HUNTING — It's safe to say most sportsmen would rather not see the Washington hunting regulations pamphlet get any larger.
But Stevens County hunter Fred Phillips is adamant that something should be added: a calendar.
Phillips has been writing back and forth to the agency trying to make his case FOR 10 YEARS, but officials have told him, among other things, it would cost money to add more pages to the pamphlet. A staffer who answered from Olympia said they can't justify adding the extra element considering most hunters have a calendar on their wall, in their rigs or on their smartphones.
Here's Phillips' case:
So let's look at my request from a hunters point of view. First I must reserve vacation time from my employer for next years elk hunt, the 2012 pamphlet on page 46 tells me the season starts Oct 27, but no day, so I must look at calendar for the day.
if I wish to put in for special permits, I go to page 84 and it states I must have the application sent by May 18, but no day. and no calendar to look at.
If I am drawn for special elk season, page 52 informs me it starts Oct. 22. but no day.
This goes on and on in the pamphlet , all dates and no DAYS. A number of years I started getting myself a calendar every year and stapled it to the front page. But his year I said why should I do that? It would be NO trouble for the WDFW to add a calendar for the ease of hunters to utilize this document.
If you look at the 2012 pamphlet, page’s 19, 46, 48, 57 and 80 have more then ample room to incorporate a small calendar.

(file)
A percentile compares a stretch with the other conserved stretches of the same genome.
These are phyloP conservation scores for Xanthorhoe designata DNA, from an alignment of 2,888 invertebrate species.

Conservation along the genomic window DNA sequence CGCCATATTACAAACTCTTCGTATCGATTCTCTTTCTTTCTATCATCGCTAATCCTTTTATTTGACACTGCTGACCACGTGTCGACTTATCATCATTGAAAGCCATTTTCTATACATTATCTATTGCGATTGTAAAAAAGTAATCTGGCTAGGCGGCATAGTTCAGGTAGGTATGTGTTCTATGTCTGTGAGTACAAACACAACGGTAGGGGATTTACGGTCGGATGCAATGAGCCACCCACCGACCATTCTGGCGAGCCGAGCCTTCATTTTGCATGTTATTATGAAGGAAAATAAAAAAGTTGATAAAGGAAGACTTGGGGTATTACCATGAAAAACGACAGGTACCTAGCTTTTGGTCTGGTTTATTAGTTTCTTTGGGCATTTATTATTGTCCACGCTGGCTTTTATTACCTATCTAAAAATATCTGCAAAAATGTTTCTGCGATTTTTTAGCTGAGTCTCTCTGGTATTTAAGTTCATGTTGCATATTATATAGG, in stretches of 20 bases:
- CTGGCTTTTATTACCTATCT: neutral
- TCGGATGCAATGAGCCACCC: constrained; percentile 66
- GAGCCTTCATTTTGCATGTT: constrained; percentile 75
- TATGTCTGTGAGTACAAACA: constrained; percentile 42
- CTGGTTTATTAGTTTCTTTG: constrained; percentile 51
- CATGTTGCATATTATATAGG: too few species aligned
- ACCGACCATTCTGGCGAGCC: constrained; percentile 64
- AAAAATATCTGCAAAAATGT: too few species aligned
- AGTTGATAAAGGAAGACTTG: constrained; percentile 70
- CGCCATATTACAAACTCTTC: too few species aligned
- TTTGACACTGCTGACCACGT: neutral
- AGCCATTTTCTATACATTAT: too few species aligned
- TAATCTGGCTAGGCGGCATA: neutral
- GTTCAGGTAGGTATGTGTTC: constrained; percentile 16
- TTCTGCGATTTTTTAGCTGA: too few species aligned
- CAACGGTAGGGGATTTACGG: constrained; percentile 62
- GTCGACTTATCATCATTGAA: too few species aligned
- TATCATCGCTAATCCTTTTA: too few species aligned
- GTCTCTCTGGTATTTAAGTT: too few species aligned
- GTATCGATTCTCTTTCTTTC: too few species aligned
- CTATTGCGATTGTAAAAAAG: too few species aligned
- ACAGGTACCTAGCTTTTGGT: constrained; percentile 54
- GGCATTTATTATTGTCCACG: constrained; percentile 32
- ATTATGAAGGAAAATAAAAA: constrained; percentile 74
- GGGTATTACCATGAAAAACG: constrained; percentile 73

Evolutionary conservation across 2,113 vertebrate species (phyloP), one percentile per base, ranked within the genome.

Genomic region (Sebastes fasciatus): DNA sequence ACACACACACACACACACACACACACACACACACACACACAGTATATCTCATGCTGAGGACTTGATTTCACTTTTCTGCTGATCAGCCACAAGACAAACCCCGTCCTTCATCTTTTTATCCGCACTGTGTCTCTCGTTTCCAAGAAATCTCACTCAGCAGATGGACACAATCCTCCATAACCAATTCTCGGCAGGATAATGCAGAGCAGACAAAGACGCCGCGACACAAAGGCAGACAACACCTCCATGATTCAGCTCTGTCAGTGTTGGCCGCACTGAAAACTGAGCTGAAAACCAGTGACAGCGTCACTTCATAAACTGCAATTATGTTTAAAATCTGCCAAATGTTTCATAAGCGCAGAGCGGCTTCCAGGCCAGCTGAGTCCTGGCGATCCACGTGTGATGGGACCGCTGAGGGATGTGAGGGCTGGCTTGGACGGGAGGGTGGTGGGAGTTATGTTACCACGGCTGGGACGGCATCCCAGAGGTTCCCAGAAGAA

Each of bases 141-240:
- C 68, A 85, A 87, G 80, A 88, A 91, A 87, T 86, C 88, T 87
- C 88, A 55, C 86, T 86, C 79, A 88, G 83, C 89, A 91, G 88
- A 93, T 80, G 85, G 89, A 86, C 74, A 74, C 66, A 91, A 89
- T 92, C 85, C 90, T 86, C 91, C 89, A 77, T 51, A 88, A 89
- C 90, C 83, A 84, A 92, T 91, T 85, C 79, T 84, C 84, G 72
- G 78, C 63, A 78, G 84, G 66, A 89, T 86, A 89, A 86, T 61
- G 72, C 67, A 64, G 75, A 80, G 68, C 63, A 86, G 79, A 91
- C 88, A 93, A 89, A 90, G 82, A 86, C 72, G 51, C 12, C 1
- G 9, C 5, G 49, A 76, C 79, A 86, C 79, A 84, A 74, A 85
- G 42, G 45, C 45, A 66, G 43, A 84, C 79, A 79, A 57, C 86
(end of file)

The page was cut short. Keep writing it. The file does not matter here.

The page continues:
Personally, I've never had an problem since I always seem to have a calendar around. BUT, if it's the wildly popular idea Phillips suggests, maybe the free enterprise system could take care of it.
Perhaps an advertiser looking for a hook to get hunters to check out its ad should include a CALENDAR along with its message. WDFW could make the stipulation that only one advertiser could sponsor the “calendar ad” each year and charge a premium for the privilege.
HUNTING – Hunters have until Nov. 16 to comment in an online survey on two new proposals for 2012 hunting regulations being considered by the Washington Department of Fish and Wildlife.
Electronic decoys: Several waterfowl hunting guides have petitioned the state to consider allowing electronic decoys for waterfowl hunting starting in 2012. Vote here.
East-West elk tags: Some elk hunters want to elminate the East Side-West Side elk tag designations they can apply for special permits on both sides of the state. Vote here.
Have your WILD ID from your hunting or fishing license ready in order to complete the one-question surveys.
More than 3,000 people participated this summer and fall in the online scoping survey on the first round of proposals for the 2012-2014 huning seasons. See the results.
The Washington Fish and Wildlife commission will consider the refined proposals this winter.
HUNTING — Washington Fish and Wildlife Department biologists and staffers have posted on the agency's webesite their observations on prospects for hunting this fall.
There's information for districts across the state ranging from canned to to detailed. Check it out before you plan your hunt.
Also check out the information in The Spokesman-Review's Hunting 2011 special section of stories.